Sprained Ankles… You can recover faster than you think!

You probably know someone who has rolled, twisted or sprained their ankle whether from playing sports, running, or you were carrying something and you missed a step! Having a sprained ankle can be a debilitating injury and if not treated properly, it can limit activities both at home and work for months before seeing progress sometimes.

Most ankle injuries are inversion ankle sprains (foot going inward).  The outer part of the ankle tends to be more unstable compared to the inner (medial) side, making one more susceptible to injuries.  Ankle sprains involve stretching or micro-tearing of the ligaments around the ankle. Because ligaments do not get a large blood supply (compared to your bones or muscles), when you decide to start/seek treatment can directly affect your recovery time.   Most of us know to perform RICE (Rest, Ice, Compression, and Elevation) when a sprain happens.  However, movement/ROM (range of motion) of the ankle joint is critical to recovery because it actually stimulates healing.  Movement allows the ligaments to begin to heal to stimulate mechanoreceptors (this is a sensory receptor that responds to mechanical pressure or distortion in our moveable joints- i.e. when you hit your elbow or knee against an object, we tend to rub this area to decrease our pain.  The rubbing sensation is what stimulates mechanoreceptors and diminishes your pain.).  Thus, when you sprain your ankle, you want to attempt to walk/move around, even if the pain is really bad, to try to begin healing (it must be noted that these tips apply to Grade I or mild Grade II sprains; in the case of moderate to severe Grade II sprains or a Grade III sprain, movement is not recommended as it can create further instability; a consultation will be needed with an orthopedist and possible surgery may be performed along with wearing a walking boot/cast).

Once the initial swelling has decreased after the 1st 3-5 days, applying heat to the area for 20 min at a time with a barrier is important to stimulate blood flow and decrease nearby muscle spasm.  Next, beginning resistance band exercises to create motion is important to ensure faster healing.  This should be done several times per week in order to increase mechanoreception and cause faster healing.  Then, manipulation of the ankle to regain flexibility, mobility, and function can be performed by a licensed chiropractor (the doctor should ensure that there is no fracture or dislocation present by doing a physical exam and/or x-rays before manipulation occurs).  Lastly, KinesioTex Tape should be applied by a licensed practitioner in a variety of applications (swelling, support, stability) to help stimulate movement and to heal the injured tissues faster because of the additional mechanoreception once is applying to the injured ankle.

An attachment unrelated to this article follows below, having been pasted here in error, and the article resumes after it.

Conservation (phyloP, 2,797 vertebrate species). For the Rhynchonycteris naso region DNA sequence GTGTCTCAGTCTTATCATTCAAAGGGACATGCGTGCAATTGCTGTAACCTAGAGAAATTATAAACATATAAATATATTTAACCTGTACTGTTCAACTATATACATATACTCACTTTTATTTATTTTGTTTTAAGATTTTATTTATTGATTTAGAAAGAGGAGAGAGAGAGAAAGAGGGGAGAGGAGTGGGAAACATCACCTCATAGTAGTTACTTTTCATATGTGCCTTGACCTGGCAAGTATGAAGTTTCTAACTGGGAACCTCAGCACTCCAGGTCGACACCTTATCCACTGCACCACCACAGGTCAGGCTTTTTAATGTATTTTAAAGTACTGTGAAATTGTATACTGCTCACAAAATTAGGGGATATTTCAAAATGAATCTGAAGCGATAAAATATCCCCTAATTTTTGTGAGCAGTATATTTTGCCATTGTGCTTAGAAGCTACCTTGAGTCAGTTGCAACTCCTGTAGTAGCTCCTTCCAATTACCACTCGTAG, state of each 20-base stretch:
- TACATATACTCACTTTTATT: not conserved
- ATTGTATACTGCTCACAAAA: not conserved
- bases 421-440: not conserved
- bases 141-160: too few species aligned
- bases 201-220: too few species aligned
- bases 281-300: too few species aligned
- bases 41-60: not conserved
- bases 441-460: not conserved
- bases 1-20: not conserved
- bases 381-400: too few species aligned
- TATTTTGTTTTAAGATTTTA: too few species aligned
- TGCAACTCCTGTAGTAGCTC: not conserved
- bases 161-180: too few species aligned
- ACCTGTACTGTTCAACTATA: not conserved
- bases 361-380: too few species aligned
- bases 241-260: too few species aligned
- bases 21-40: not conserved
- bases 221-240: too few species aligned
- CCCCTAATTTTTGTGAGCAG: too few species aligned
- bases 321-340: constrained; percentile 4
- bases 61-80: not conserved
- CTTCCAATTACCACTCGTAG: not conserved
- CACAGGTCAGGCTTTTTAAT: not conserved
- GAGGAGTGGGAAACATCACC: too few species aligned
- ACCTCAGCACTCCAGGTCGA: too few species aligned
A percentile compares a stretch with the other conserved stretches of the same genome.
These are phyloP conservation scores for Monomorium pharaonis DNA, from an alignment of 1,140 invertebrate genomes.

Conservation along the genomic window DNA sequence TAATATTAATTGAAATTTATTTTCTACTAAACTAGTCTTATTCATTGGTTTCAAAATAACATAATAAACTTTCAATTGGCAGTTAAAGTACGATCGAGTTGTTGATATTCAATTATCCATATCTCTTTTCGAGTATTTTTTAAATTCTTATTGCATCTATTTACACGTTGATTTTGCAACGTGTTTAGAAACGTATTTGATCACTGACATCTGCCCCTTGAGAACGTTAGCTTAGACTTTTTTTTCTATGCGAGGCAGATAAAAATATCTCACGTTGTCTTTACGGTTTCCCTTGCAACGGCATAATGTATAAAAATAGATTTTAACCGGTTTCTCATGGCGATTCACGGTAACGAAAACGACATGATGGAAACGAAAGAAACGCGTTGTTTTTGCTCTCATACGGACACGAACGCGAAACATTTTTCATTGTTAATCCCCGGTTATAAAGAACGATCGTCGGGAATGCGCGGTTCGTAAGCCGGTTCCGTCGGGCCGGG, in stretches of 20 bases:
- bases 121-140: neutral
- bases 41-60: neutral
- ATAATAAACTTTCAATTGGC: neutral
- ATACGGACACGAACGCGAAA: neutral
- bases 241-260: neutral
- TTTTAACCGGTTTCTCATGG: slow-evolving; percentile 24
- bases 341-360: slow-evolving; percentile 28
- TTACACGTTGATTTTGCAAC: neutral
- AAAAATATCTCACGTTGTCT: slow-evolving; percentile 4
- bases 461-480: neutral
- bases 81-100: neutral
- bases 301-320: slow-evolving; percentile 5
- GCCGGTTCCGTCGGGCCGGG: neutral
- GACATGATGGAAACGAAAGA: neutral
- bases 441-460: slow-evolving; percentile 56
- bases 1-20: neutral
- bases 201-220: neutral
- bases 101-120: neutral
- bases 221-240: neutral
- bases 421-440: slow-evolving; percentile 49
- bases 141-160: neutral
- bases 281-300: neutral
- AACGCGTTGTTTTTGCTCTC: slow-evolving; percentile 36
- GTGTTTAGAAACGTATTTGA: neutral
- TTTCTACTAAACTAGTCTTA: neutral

**All of the treatment options discussed today involve treatment of a Grade I or mild Grade II sprain (with more severe injuries, these tips should not be recommended as they can cause possibly greater damage to the ankle.  Please consult with any healthcare professional to determine the extent of the injury initially)

These measures do involve several steps for getting your ankle healthy again, but these steps will accelerate healing of your ankle and get back to doing what you enjoy most! Stay tuned to next month’s blog!

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